After crossing the Firth of Fourth (again, just fun to say), we entered the village of Culross in Fife. (Try saying that four times the Firth of Fourth in Fife.)
Way back in 1575, Culross became the site of the first coal mine in the world to reach under the sea – an unbelievable feat for the time. (The town also made “girdles” – flat irons used for baking over an open fire. ) Sir George Bruce Carnock was the man who figured out the mechanics of undersea mining. His operation was so well known, King James VI came to visit and walked out into the tunnel. However, when he found himself surrounded by water, he panicked and accused Sir George of attempting murder and accused him of treason. But Sir George pointed out that there was a rowboat at the end of the shaft or that he could turn around and return through the tunnel the way he came. King James relaxed and all was well.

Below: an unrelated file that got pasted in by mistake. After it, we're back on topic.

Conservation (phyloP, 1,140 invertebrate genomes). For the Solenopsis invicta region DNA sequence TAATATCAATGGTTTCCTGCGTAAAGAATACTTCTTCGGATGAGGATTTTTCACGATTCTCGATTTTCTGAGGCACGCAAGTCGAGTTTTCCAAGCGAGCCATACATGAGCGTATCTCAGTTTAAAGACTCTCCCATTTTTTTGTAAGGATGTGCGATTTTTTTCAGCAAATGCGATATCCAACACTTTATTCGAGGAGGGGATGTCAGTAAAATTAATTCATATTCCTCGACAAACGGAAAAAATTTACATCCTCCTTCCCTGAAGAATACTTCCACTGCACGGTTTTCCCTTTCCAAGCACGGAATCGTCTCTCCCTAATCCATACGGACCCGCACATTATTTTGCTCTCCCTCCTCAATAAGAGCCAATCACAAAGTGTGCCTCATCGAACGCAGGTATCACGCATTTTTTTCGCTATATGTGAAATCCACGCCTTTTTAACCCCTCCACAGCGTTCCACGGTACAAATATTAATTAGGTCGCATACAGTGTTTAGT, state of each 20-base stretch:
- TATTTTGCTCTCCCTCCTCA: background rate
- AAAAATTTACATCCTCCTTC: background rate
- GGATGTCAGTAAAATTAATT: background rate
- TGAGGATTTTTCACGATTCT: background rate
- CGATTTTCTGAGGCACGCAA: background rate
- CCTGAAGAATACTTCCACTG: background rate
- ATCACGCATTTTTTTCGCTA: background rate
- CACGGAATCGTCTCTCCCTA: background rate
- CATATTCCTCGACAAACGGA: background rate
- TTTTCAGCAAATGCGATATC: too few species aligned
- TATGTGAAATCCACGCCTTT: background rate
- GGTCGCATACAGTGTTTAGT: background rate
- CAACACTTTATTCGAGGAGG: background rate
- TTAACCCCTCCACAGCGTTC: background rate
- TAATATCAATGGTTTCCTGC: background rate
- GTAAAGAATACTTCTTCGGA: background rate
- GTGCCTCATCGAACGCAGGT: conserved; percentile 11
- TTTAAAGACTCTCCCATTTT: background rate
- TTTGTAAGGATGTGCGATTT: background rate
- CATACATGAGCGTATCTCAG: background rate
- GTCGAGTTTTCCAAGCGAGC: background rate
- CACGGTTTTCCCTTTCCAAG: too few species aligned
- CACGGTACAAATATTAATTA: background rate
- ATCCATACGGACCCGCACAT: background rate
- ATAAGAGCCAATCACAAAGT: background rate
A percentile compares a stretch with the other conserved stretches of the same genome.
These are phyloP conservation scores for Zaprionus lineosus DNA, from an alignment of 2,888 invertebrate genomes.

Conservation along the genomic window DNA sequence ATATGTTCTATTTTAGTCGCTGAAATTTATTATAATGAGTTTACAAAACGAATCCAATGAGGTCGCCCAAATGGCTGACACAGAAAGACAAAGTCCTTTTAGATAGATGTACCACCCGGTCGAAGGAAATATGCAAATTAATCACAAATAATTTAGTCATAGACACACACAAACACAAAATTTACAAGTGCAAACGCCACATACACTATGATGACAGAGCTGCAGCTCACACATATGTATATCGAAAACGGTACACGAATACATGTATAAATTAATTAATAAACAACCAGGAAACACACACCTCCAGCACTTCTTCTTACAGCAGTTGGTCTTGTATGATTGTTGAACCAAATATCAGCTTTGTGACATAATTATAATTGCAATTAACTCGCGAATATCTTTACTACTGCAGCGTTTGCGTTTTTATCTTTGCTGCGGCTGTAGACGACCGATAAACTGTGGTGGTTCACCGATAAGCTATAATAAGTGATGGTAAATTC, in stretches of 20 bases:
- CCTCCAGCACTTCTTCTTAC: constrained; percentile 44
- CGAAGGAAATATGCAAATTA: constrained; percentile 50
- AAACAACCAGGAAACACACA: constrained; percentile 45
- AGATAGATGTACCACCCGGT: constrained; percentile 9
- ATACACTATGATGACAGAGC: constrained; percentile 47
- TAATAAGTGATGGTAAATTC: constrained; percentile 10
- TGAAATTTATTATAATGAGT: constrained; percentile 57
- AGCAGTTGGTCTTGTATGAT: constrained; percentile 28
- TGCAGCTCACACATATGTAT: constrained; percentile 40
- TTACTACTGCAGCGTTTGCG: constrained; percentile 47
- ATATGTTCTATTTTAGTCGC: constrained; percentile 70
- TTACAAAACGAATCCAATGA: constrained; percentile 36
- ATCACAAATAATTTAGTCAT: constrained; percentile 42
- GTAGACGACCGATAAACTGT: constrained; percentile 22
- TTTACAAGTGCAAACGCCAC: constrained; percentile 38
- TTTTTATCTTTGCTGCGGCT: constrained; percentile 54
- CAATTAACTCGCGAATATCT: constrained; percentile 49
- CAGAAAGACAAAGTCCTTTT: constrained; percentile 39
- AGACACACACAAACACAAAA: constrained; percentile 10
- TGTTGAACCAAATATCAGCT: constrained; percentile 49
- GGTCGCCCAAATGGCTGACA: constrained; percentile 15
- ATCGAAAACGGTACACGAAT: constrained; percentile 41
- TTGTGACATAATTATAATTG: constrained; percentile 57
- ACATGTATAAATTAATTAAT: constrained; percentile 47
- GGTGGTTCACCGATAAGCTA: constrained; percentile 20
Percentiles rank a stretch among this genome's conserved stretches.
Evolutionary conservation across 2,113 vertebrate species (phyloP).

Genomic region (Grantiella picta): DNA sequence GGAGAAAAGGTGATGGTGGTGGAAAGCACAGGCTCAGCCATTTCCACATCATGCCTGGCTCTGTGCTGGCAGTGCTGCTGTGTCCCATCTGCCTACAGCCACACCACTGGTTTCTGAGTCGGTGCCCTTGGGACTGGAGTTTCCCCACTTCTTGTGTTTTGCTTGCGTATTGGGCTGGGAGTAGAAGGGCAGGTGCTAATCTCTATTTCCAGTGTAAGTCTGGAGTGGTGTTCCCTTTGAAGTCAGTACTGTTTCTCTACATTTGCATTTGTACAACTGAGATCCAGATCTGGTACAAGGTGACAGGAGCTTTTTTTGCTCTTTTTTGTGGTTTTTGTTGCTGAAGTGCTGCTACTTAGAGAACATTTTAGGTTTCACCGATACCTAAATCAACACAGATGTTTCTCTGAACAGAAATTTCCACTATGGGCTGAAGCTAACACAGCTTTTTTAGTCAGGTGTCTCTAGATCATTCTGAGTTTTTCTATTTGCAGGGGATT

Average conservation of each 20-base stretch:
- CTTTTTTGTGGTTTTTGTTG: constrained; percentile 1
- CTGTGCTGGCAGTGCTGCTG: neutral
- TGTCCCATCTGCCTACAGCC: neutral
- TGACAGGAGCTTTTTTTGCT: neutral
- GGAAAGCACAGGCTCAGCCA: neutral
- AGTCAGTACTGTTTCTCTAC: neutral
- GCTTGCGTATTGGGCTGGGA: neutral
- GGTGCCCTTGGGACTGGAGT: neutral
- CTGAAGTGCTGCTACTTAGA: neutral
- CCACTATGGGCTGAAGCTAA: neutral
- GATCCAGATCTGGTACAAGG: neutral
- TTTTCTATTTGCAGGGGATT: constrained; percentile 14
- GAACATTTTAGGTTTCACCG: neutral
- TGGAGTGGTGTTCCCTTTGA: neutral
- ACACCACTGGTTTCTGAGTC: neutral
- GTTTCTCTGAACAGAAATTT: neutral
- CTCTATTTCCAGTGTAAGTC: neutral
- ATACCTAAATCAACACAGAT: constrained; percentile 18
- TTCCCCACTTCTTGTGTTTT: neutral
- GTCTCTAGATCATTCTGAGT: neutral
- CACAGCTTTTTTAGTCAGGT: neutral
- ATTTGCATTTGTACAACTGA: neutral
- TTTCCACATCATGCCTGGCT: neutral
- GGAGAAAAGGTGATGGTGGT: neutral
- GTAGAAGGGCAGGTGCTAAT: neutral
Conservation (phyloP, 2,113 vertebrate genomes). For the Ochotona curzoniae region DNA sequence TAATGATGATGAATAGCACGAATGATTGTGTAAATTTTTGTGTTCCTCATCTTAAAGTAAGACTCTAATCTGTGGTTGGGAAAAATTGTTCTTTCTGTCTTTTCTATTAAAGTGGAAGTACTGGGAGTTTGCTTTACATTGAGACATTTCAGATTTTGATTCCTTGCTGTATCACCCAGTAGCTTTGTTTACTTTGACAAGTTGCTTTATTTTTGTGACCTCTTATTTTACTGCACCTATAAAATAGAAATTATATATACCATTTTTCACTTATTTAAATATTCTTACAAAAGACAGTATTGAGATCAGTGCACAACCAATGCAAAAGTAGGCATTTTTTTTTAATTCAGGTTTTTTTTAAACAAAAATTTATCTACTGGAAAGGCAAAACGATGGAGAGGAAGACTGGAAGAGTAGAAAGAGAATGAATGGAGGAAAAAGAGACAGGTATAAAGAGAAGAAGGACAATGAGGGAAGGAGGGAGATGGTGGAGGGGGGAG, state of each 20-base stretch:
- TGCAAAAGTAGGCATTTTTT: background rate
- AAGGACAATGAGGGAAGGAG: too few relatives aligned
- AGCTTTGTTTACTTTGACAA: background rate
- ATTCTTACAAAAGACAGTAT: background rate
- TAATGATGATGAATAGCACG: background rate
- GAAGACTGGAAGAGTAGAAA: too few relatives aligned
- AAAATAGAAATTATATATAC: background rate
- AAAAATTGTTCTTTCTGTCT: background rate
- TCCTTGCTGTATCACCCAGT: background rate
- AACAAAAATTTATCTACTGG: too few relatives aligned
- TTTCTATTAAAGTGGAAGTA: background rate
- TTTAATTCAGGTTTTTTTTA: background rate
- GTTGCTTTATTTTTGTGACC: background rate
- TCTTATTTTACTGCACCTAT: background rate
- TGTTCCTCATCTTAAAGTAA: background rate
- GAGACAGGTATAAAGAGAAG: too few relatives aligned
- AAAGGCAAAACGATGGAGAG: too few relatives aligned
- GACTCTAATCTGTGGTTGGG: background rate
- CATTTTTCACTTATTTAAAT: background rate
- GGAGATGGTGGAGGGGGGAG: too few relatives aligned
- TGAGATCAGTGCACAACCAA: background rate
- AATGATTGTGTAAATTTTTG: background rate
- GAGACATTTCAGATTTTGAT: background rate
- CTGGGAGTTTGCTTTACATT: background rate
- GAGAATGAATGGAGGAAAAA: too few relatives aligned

Sir George built a house in town called the Culross Palace, a bright orange house with gardens and squatty leg chickens. Apparently, the more orange the house, the richer the owner. (Aren’t you glad THAT custom got lost in history, although Sir George’s house was magnificent against the blue sky.) The garden sloped up the hill in the back of the house.